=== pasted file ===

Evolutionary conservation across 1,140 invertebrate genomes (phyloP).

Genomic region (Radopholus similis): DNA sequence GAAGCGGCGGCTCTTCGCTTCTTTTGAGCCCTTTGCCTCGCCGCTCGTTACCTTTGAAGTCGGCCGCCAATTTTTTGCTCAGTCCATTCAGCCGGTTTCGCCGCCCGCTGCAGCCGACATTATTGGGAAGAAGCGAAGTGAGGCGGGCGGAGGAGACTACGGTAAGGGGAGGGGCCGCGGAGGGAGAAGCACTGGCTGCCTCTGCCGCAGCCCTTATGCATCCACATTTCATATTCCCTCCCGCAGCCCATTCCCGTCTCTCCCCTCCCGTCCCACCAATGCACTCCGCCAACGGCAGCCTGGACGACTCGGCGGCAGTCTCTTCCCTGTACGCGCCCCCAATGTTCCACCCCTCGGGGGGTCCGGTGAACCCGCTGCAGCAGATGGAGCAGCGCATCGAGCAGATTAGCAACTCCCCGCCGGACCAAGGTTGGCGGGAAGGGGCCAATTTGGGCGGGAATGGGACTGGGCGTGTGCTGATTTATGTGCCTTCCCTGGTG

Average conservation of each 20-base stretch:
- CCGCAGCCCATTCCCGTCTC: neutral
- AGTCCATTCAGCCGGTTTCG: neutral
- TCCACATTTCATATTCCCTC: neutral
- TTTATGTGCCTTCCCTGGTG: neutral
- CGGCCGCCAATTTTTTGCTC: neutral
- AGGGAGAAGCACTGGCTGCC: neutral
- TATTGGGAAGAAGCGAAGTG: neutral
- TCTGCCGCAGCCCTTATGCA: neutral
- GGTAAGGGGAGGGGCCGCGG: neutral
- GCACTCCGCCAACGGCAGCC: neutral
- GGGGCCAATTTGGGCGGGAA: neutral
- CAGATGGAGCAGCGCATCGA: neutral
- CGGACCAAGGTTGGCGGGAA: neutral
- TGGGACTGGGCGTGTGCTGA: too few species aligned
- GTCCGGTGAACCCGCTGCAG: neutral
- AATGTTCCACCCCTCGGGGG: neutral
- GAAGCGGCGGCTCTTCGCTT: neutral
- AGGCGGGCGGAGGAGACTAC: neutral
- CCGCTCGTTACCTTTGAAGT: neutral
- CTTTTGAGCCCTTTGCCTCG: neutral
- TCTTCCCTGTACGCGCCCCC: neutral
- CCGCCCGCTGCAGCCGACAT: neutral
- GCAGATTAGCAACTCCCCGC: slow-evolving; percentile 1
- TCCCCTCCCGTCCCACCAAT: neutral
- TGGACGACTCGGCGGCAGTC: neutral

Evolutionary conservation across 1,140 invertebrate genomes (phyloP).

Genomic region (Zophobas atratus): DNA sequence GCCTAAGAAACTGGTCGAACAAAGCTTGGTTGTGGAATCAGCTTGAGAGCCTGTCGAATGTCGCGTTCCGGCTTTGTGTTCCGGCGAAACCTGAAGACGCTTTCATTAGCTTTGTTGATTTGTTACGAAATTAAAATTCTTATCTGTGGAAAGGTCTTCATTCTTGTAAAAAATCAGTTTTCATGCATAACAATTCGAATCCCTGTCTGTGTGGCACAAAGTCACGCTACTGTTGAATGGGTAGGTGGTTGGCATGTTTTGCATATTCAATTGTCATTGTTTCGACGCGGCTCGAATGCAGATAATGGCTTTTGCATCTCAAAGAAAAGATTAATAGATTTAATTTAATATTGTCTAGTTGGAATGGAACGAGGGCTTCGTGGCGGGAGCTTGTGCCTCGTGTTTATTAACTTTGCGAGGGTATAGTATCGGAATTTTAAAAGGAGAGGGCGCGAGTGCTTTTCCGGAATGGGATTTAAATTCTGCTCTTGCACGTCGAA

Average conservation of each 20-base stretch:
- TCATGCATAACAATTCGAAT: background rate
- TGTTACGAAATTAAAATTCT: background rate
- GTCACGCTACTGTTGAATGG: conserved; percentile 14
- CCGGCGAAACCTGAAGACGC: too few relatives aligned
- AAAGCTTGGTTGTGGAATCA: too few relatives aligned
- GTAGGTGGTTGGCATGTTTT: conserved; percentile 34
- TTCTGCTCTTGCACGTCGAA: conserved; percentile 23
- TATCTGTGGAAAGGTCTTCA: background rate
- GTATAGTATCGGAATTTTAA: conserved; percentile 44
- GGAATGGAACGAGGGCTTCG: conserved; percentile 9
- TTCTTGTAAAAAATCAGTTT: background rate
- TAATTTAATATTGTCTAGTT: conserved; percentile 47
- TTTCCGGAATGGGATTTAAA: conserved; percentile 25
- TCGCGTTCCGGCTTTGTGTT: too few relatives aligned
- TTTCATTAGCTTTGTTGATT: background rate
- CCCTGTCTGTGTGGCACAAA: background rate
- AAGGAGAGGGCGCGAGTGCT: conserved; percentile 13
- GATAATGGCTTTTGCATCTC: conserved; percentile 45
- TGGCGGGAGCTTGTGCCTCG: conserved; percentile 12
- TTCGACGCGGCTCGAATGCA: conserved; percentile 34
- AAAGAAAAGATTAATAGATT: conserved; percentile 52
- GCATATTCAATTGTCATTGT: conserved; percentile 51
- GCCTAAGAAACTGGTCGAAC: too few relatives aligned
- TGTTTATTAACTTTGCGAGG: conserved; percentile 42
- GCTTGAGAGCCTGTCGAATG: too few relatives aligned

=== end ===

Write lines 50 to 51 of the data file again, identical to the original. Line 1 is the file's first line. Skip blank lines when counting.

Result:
- TGGCGGGAGCTTGTGCCTCG: conserved; percentile 12
- TTCGACGCGGCTCGAATGCA: conserved; percentile 34